Harry Kim wakes up in San Francisco, reunited with his girlfriend and enjoying a thriving career based from Starfleet headquarters. Naturally, he realises immediately that something has gone terribly wrong.
I really, really like this episode. I have no terribly academic or critically insightful reason for this. It’s a Harry Kim episode, the plot doesn’t entirely hold together and very little of it actually takes place on a spaceship. But I love it. I love seeing 24th century Earth and San Francisco (rarely see on any Star Trek series, never mind on Voyager). I love stories about parallel universes and roads not taken. I love episodes that heavily feature Tom Paris (and I quite like Harry when he’s not getting weird diseases or chasing unsuitable girlfriends). And this episode contains one of my all-time favourite terrible one-liners (see Quotes).
This is the first episode screened that was actually shot for Season Two rather than held over for Season One, but despite or perhaps because of that, it’s a continuity-fest. We meet Harry’s girlfriend Libby, now his fiancée, we see him pick up and smile at the clarinet he left behind, we’re reminded of Harry and Tom’s encounter with Quark in the pilot and, in a touch that’s both fun and economical, we get to see the real Sandrine’s – which, of course, looks exactly like the holographic version. All these little touches keep the unusually small and largely self-contained world of Voyager feel real, and at this still relatively early stage, the show is just now starting to feel properly lived in.
The parallel universe/timeline/whatever it is that Harry finds himself in here allows us a rare glimpse at the lives the crew left behind when they were flung into the Delta Quadrant. At this stage of the series, that glimpse is at its most poignant. Enough time has passed that the crew’s absence has left a substantial hole (apparently Starfleet don’t bother to wait five years before declaring people dead, they go ahead and have a memorial service after eight months). However, things haven’t changed so much that both the crew’s lives and those of their families have evolved into something entirely different from where they started. Harry and Libby’s scenes together are very sweet and the loss of their relationship reminds us of the inherent tragedy of Voyager’s premise.
There are a few odd bits and logical inconsistencies in the plot. You’d think if you were in Starfleet you’d be more used to weird stuff like alternate realities and less quick to judge anyone claiming to come from one as crazy or a spy. The fact that Alt-Harry switched over to engineering and started winning prizes and designing shuttlecraft within eight months makes me wonder if his middle name is Mary Sue. Making the café owner part of the plot was a good idea, as otherwise Harry’s questions about how long he’s been coming there and where he lives really would be a bit too crazy. But the episode has some really nice character moments for Paris and especially for Harry, an under-appreciated character who here gives up his soaring career and beautiful fiancée to help Danny Byrd and Paris. He doesn’t get enough credit for that.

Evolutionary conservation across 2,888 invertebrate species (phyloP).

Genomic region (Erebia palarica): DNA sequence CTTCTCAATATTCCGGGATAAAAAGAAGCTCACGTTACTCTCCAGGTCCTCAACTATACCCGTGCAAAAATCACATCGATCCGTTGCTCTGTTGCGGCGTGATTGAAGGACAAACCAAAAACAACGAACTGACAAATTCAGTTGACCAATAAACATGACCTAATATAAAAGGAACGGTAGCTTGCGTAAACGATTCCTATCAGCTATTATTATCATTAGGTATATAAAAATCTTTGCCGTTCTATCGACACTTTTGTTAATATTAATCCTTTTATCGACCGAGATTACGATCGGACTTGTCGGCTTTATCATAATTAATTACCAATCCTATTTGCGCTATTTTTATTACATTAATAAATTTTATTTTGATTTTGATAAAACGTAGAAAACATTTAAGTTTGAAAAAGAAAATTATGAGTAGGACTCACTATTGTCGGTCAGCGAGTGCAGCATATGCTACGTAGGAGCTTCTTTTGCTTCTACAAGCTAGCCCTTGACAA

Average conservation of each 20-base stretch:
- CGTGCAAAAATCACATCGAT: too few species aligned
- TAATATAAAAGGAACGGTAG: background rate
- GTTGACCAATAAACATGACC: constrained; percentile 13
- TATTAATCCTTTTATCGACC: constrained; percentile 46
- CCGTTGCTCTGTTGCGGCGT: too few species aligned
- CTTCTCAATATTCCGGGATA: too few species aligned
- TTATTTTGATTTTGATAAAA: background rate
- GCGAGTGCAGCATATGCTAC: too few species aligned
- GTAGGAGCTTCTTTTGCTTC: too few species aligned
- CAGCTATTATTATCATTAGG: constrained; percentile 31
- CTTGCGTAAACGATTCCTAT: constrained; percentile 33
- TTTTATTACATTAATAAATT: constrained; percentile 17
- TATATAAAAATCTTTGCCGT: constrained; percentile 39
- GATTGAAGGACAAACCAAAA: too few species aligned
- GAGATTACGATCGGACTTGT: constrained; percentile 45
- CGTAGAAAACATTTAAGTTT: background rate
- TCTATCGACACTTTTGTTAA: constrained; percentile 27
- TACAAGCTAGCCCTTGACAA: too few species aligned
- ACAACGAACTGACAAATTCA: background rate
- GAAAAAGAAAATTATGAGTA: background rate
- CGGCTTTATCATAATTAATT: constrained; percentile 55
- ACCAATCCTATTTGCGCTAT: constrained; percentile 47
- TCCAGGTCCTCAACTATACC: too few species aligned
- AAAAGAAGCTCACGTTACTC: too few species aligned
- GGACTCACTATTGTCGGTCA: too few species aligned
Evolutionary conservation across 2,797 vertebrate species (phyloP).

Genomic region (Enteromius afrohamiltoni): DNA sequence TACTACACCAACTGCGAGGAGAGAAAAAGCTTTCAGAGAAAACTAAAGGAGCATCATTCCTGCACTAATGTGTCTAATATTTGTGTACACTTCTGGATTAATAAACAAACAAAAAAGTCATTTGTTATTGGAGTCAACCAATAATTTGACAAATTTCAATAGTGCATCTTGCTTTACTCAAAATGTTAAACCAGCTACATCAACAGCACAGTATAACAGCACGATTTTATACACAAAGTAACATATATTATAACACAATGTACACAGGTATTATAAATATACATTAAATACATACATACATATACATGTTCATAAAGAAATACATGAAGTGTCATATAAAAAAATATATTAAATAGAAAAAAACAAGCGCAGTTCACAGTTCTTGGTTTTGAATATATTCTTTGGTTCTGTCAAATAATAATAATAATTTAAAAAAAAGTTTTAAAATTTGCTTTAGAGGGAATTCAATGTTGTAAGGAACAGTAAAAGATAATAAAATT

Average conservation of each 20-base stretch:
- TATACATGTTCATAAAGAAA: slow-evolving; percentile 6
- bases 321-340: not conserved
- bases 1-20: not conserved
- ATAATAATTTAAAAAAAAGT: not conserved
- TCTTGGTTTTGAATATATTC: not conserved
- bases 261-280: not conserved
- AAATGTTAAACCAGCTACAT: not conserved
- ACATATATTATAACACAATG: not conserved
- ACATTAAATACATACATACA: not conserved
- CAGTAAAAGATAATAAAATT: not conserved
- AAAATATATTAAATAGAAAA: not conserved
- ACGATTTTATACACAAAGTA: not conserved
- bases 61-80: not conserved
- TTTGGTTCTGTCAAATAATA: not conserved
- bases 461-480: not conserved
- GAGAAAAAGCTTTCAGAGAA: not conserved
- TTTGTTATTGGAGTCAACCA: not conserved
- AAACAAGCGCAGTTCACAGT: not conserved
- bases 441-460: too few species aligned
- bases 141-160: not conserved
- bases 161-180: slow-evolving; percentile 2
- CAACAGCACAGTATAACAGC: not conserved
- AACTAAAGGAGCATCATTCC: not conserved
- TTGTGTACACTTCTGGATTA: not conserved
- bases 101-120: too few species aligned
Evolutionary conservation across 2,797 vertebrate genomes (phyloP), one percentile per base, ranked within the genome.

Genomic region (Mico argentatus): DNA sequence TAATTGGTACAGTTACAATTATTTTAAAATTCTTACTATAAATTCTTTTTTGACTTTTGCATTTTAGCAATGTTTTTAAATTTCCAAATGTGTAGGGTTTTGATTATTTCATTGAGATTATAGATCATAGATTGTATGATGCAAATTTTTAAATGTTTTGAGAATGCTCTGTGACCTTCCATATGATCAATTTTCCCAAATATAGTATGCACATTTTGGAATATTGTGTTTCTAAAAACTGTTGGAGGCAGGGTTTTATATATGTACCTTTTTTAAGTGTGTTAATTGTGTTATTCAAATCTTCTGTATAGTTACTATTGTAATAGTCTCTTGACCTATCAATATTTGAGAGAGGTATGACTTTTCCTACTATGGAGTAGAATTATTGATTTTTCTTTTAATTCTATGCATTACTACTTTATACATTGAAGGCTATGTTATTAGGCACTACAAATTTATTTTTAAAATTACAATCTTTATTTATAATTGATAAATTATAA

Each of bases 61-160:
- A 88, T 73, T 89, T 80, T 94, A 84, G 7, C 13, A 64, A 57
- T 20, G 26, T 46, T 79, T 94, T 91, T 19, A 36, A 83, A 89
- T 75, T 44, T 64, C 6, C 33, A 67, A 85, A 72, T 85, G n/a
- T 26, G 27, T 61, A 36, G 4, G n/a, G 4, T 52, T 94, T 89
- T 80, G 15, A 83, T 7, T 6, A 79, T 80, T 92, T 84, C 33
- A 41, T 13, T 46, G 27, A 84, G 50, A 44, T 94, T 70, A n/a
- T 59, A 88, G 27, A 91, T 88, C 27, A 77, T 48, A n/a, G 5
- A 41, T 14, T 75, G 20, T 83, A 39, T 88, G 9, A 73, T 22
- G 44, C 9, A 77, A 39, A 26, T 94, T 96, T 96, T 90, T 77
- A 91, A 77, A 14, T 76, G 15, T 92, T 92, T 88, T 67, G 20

I love alternate reality stories and I love the Paris/Kim bromance, so this episode is practically made for me. It’s simple, it’s fun and it’s grounded in the premise of the series. Excellent stuff.
Bits ‘n’ pieces
- Harry drinks Vulcan mocha, extra sweet. That doesn’t sound like a very Vulcan drink. Surely putting chocolate in coffee, and then adding extra sugar, is completely illogical.
- Libby asks Harry if he thought about her the whole time he was away and he says he did, every day, every nanosecond. He doesn’t tell her he’s been going on double dates with the Delaney sisters.
- Libby seems really nice. It would be nice to think she and Harry might find each other again someday.
- I want to live in a world where you can pop over from San Francisco to Marseilles in a morning.
- Regular character cast death watch: Harry seems OK, but it's implied Alt-Paris was blown up just before the timelines were fixed, so that's regular cast death #6, and the second for Paris.
Harry: So, this isn't the past. It's the present. San Francisco. This can't be a dream, it's too real. It's too clear. So what does that leave. A holodeck? A hallucination? Some kind of trick? At least Harry seems to have watched the odd episode of Star Trek, even if no one else has.
Harry: Just tell me you love me.
Libby: I tell you that every day. Aren't you getting sick of hearing it?
Harry: No. In fact, pretend I haven't heard you say it in a long time. Pretend that we haven't seen each other for months.
Libby: OK. I love you, Harry. Welcome home.
Libby: Where are you going?
Harry: Marseilles, France.
Libby: What for?
Harry: I've got to see Paris.
Libby: But you just said you were going to Marseilles.
This amuses me far more than it should amuse a sane person.
Cosimo: We exist in what you would call a temporal inversion fold in the space-time matrix. It's not necessary to understand. This could be Star Trek’s motto.
A refreshing change of pace. Three and a half out of four extra sweet Vulcan mochas.
Juliette Harrisson is a freelance writer, classicist and ancient historian who blogs about Greek and Roman Things in Stuff at Pop Classics.
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